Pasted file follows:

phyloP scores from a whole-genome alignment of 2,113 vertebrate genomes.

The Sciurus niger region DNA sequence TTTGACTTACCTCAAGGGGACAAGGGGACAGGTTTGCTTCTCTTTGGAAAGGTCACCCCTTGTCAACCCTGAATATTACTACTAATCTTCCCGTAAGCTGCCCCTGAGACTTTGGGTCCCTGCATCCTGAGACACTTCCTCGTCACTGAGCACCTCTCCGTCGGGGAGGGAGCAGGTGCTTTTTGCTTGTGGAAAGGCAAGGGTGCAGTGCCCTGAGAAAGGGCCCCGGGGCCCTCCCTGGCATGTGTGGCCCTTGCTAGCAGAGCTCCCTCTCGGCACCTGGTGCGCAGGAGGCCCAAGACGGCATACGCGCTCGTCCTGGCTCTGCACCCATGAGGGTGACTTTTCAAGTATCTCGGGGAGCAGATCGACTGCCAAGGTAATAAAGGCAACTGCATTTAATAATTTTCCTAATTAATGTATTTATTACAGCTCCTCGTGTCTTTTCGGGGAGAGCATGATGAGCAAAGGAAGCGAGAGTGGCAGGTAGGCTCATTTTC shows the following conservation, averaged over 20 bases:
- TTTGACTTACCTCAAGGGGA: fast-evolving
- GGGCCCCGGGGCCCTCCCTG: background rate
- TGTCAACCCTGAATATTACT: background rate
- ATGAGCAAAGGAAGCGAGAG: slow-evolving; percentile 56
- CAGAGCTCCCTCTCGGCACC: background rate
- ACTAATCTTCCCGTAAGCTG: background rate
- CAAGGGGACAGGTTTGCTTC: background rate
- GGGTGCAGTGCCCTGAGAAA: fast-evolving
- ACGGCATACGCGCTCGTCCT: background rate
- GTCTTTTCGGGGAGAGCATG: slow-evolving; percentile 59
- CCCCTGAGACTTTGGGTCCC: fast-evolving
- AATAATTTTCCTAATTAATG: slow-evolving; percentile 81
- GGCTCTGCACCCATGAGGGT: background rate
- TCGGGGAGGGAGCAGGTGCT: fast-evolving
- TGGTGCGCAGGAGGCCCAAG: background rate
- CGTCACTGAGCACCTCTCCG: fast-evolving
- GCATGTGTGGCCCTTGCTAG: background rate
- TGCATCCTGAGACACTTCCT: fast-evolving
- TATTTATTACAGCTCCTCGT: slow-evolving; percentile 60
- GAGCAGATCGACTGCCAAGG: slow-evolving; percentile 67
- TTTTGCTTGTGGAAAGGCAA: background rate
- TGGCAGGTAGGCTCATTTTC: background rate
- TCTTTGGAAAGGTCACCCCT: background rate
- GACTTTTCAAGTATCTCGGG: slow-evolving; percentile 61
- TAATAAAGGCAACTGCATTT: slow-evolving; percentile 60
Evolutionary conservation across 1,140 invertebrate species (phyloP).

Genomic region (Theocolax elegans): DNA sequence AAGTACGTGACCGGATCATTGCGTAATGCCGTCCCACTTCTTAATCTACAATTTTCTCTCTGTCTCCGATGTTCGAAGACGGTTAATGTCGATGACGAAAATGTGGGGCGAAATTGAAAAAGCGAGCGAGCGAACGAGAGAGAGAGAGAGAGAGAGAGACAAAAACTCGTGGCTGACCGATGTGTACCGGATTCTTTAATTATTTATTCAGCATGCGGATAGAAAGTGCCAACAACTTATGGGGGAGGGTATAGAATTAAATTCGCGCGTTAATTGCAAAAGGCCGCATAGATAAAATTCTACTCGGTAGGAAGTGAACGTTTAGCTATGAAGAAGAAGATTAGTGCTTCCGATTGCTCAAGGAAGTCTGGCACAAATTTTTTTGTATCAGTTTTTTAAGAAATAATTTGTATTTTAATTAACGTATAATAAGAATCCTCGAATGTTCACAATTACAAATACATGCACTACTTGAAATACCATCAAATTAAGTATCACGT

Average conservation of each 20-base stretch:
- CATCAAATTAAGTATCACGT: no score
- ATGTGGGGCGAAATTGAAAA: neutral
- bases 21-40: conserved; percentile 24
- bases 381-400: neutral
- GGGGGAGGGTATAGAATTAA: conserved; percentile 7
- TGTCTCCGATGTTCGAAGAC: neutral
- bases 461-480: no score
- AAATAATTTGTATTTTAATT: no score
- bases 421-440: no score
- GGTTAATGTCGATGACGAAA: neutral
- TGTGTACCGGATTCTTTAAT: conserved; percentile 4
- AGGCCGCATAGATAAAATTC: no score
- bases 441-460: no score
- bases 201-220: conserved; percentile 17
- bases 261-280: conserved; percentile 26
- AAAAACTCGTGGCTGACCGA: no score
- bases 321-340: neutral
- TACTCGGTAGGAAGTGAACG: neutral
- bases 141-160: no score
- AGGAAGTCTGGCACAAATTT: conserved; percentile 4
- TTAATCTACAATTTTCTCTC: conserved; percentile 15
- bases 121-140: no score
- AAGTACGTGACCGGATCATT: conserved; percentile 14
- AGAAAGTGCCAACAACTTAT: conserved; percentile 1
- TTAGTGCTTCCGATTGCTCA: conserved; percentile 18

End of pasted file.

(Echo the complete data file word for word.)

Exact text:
phyloP scores from a whole-genome alignment of 2,113 vertebrate genomes.

The Sciurus niger region DNA sequence TTTGACTTACCTCAAGGGGACAAGGGGACAGGTTTGCTTCTCTTTGGAAAGGTCACCCCTTGTCAACCCTGAATATTACTACTAATCTTCCCGTAAGCTGCCCCTGAGACTTTGGGTCCCTGCATCCTGAGACACTTCCTCGTCACTGAGCACCTCTCCGTCGGGGAGGGAGCAGGTGCTTTTTGCTTGTGGAAAGGCAAGGGTGCAGTGCCCTGAGAAAGGGCCCCGGGGCCCTCCCTGGCATGTGTGGCCCTTGCTAGCAGAGCTCCCTCTCGGCACCTGGTGCGCAGGAGGCCCAAGACGGCATACGCGCTCGTCCTGGCTCTGCACCCATGAGGGTGACTTTTCAAGTATCTCGGGGAGCAGATCGACTGCCAAGGTAATAAAGGCAACTGCATTTAATAATTTTCCTAATTAATGTATTTATTACAGCTCCTCGTGTCTTTTCGGGGAGAGCATGATGAGCAAAGGAAGCGAGAGTGGCAGGTAGGCTCATTTTC shows the following conservation, averaged over 20 bases:
- TTTGACTTACCTCAAGGGGA: fast-evolving
- GGGCCCCGGGGCCCTCCCTG: background rate
- TGTCAACCCTGAATATTACT: background rate
- ATGAGCAAAGGAAGCGAGAG: slow-evolving; percentile 56
- CAGAGCTCCCTCTCGGCACC: background rate
- ACTAATCTTCCCGTAAGCTG: background rate
- CAAGGGGACAGGTTTGCTTC: background rate
- GGGTGCAGTGCCCTGAGAAA: fast-evolving
- ACGGCATACGCGCTCGTCCT: background rate
- GTCTTTTCGGGGAGAGCATG: slow-evolving; percentile 59
- CCCCTGAGACTTTGGGTCCC: fast-evolving
- AATAATTTTCCTAATTAATG: slow-evolving; percentile 81
- GGCTCTGCACCCATGAGGGT: background rate
- TCGGGGAGGGAGCAGGTGCT: fast-evolving
- TGGTGCGCAGGAGGCCCAAG: background rate
- CGTCACTGAGCACCTCTCCG: fast-evolving
- GCATGTGTGGCCCTTGCTAG: background rate
- TGCATCCTGAGACACTTCCT: fast-evolving
- TATTTATTACAGCTCCTCGT: slow-evolving; percentile 60
- GAGCAGATCGACTGCCAAGG: slow-evolving; percentile 67
- TTTTGCTTGTGGAAAGGCAA: background rate
- TGGCAGGTAGGCTCATTTTC: background rate
- TCTTTGGAAAGGTCACCCCT: background rate
- GACTTTTCAAGTATCTCGGG: slow-evolving; percentile 61
- TAATAAAGGCAACTGCATTT: slow-evolving; percentile 60
Evolutionary conservation across 1,140 invertebrate species (phyloP).

Genomic region (Theocolax elegans): DNA sequence AAGTACGTGACCGGATCATTGCGTAATGCCGTCCCACTTCTTAATCTACAATTTTCTCTCTGTCTCCGATGTTCGAAGACGGTTAATGTCGATGACGAAAATGTGGGGCGAAATTGAAAAAGCGAGCGAGCGAACGAGAGAGAGAGAGAGAGAGAGAGACAAAAACTCGTGGCTGACCGATGTGTACCGGATTCTTTAATTATTTATTCAGCATGCGGATAGAAAGTGCCAACAACTTATGGGGGAGGGTATAGAATTAAATTCGCGCGTTAATTGCAAAAGGCCGCATAGATAAAATTCTACTCGGTAGGAAGTGAACGTTTAGCTATGAAGAAGAAGATTAGTGCTTCCGATTGCTCAAGGAAGTCTGGCACAAATTTTTTTGTATCAGTTTTTTAAGAAATAATTTGTATTTTAATTAACGTATAATAAGAATCCTCGAATGTTCACAATTACAAATACATGCACTACTTGAAATACCATCAAATTAAGTATCACGT

Average conservation of each 20-base stretch:
- CATCAAATTAAGTATCACGT: no score
- ATGTGGGGCGAAATTGAAAA: neutral
- bases 21-40: conserved; percentile 24
- bases 381-400: neutral
- GGGGGAGGGTATAGAATTAA: conserved; percentile 7
- TGTCTCCGATGTTCGAAGAC: neutral
- bases 461-480: no score
- AAATAATTTGTATTTTAATT: no score
- bases 421-440: no score
- GGTTAATGTCGATGACGAAA: neutral
- TGTGTACCGGATTCTTTAAT: conserved; percentile 4
- AGGCCGCATAGATAAAATTC: no score
- bases 441-460: no score
- bases 201-220: conserved; percentile 17
- bases 261-280: conserved; percentile 26
- AAAAACTCGTGGCTGACCGA: no score
- bases 321-340: neutral
- TACTCGGTAGGAAGTGAACG: neutral
- bases 141-160: no score
- AGGAAGTCTGGCACAAATTT: conserved; percentile 4
- TTAATCTACAATTTTCTCTC: conserved; percentile 15
- bases 121-140: no score
- AAGTACGTGACCGGATCATT: conserved; percentile 14
- AGAAAGTGCCAACAACTTAT: conserved; percentile 1
- TTAGTGCTTCCGATTGCTCA: conserved; percentile 18